Hydrothermal vents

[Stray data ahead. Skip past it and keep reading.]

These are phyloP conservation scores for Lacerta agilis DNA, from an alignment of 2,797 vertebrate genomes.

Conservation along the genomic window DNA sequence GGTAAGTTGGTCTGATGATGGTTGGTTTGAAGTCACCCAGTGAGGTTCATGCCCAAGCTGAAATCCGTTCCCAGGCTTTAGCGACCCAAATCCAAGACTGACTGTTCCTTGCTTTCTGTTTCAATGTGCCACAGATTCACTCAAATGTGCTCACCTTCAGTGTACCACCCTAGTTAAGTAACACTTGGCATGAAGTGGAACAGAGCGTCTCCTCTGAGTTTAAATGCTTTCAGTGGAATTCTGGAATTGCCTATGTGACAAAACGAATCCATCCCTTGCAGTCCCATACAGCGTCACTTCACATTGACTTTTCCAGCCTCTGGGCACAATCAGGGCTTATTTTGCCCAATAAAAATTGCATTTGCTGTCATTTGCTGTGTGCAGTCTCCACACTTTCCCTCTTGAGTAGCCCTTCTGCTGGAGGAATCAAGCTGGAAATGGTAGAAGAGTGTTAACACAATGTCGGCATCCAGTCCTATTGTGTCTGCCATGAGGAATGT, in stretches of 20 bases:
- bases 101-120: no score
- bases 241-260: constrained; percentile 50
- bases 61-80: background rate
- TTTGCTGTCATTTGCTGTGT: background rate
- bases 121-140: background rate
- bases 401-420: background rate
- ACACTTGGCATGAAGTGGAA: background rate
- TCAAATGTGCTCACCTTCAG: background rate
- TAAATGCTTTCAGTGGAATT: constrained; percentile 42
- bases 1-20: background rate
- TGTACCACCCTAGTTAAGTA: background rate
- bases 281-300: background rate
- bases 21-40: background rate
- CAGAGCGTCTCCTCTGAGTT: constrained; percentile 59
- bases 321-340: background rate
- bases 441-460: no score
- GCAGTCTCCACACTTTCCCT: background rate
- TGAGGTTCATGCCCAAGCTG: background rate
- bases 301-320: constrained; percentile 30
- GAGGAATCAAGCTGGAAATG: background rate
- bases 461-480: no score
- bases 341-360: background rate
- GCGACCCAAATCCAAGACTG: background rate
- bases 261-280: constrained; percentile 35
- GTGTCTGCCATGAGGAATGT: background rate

Hydrothermal vents are formed on oceanic spreading ridges (where two tectonic plates move away from each other) or subduction zones (where two tectonic plates collide). They are formed when seawater infiltrates down through cracks in the ocean crusts. The near freezing sea water is heated by hot magma and resurfaces to form vents. The vents emit jets of particle laden fluid, which solidify as they cool, forming chimney-like structures. There are two different types of vents: black smokers and white smokers. Black smokers are chimneys formed from deposits of iron sulfide, which is black. White smokers are chimneys formed from deposits of barium, calcium and silicon, which are white. The vents are surrounded by unique communities of organisms with specific adaptations, depending on the vents to convert minerals and other chemicals into energy in a process called chemosynthesis. Hydrothermal vents are of specific interest for deep-sea mining industries. The chimneys are an accumulation of valuable minerals like zinc, nickel and copper (see definition for key DSM metals). Mining the vents wipes out the entire living community, and it is unclear if these vents can recover. Like most benthic communities (see definition for benthic flora and fauna), scientists know very little about hydrothermal vents, so the extent of the destruction is not entirely known. Furthermore, the vents contain toxic chemicals like lead and arsenic that could spill in the mining process, potentially causing extensive harm to the surrounding ecosystems.